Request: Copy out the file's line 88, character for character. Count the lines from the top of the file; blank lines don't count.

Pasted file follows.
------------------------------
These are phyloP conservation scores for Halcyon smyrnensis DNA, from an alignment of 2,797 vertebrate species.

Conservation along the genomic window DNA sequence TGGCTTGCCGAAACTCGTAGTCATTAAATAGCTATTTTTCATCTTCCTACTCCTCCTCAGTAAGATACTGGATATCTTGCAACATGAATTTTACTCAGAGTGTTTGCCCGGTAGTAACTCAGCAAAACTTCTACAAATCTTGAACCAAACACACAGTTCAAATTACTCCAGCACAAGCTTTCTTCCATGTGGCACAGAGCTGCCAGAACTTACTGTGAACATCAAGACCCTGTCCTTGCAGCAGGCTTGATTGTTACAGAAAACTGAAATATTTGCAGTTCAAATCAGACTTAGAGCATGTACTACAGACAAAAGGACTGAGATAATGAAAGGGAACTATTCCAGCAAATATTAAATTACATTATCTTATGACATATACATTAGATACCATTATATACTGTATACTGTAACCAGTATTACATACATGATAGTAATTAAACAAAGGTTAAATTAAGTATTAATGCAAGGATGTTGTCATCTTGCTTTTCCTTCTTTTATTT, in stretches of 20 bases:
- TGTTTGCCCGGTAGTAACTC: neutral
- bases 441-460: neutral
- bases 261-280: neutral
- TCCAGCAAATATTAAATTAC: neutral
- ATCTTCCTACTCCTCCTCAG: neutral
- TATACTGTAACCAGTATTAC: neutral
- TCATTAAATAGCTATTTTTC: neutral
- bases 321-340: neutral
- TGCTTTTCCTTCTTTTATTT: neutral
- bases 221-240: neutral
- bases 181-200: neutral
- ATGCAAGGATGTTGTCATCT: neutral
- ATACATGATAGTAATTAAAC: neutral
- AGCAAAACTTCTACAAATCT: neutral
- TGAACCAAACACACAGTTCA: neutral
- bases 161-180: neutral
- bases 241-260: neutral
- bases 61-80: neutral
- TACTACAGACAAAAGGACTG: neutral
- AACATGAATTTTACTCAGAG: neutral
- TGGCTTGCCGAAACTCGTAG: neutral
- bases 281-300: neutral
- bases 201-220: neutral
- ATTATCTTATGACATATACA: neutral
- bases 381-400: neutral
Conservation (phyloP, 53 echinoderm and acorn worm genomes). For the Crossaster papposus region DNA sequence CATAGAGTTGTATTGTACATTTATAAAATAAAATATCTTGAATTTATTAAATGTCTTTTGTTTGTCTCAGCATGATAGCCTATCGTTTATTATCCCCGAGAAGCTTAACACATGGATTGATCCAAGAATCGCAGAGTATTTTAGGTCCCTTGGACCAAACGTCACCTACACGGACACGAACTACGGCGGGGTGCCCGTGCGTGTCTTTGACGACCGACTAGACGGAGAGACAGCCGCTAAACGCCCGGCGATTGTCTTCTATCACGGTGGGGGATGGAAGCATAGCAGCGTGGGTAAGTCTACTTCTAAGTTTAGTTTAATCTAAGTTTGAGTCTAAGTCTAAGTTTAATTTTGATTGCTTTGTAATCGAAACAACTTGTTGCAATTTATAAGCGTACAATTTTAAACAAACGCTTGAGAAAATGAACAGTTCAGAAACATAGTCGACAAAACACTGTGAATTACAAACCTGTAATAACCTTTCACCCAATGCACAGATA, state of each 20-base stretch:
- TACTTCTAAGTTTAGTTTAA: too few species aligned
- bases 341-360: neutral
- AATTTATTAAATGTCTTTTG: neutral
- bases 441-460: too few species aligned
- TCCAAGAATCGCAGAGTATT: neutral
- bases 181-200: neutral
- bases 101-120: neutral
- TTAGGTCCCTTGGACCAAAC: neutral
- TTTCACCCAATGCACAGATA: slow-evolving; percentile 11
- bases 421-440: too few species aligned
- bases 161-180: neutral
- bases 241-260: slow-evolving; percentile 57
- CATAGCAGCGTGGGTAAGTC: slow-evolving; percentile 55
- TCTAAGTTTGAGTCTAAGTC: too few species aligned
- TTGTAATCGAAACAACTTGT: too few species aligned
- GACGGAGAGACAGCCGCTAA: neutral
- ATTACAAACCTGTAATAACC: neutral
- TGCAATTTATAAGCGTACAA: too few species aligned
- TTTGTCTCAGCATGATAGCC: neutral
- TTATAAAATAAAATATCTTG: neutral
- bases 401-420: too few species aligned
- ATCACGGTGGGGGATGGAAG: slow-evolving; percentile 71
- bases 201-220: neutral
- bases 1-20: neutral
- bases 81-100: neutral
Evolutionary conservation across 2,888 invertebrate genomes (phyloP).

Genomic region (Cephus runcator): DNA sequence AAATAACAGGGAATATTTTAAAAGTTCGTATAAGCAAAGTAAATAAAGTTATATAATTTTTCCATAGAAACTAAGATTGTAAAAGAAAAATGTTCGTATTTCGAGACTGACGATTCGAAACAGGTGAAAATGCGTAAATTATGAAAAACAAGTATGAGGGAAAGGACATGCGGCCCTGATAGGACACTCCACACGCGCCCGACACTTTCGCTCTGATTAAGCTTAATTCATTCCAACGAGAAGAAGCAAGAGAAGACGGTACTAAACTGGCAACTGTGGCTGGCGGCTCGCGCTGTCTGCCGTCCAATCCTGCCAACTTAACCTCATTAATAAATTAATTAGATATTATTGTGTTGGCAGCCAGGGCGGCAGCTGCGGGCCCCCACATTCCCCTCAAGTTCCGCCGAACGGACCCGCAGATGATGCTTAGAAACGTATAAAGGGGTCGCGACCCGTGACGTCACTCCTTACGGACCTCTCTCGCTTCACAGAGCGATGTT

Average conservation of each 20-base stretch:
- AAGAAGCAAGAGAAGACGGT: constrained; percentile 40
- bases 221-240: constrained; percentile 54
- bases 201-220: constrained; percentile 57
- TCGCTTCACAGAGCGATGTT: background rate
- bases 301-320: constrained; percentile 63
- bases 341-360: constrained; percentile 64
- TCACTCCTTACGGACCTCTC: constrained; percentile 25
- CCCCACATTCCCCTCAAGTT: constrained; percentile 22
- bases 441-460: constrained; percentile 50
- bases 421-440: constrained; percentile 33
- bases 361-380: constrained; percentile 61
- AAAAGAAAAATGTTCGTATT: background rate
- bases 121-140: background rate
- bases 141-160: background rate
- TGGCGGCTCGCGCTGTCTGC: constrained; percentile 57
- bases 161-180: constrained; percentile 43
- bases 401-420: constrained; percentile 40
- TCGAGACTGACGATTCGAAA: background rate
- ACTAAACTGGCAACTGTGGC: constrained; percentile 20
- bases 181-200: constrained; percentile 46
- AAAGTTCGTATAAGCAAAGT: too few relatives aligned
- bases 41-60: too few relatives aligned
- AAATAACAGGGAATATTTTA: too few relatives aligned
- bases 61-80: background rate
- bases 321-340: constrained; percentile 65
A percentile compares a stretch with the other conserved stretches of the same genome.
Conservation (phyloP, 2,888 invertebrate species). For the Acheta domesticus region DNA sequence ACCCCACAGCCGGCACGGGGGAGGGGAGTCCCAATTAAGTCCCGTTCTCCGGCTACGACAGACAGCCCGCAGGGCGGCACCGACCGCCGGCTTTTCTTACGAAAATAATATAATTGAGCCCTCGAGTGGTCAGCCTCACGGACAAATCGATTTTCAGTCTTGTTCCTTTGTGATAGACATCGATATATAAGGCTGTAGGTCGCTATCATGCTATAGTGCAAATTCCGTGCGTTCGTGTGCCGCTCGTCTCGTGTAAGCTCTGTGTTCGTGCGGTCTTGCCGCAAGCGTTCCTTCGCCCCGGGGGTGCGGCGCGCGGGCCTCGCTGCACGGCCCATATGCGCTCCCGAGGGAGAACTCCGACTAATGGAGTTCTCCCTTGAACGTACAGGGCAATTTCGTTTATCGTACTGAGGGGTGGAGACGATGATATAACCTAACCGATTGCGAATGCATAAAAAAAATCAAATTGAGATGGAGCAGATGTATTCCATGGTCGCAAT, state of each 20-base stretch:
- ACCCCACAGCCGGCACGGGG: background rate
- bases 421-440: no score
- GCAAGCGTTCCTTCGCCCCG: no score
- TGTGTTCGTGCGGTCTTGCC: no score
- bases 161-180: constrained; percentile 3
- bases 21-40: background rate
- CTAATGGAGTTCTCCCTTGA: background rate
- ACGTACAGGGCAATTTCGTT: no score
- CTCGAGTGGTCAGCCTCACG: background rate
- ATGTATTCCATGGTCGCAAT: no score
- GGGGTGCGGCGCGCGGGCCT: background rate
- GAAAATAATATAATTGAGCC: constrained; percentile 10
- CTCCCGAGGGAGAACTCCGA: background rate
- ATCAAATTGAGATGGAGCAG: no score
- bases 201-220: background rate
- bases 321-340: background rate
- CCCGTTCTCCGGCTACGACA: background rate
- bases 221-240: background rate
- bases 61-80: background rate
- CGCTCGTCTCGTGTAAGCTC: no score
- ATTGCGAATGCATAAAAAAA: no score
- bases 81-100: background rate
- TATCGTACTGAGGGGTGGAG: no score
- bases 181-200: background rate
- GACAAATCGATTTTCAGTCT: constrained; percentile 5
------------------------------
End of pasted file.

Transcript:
- bases 161-180: constrained; percentile 3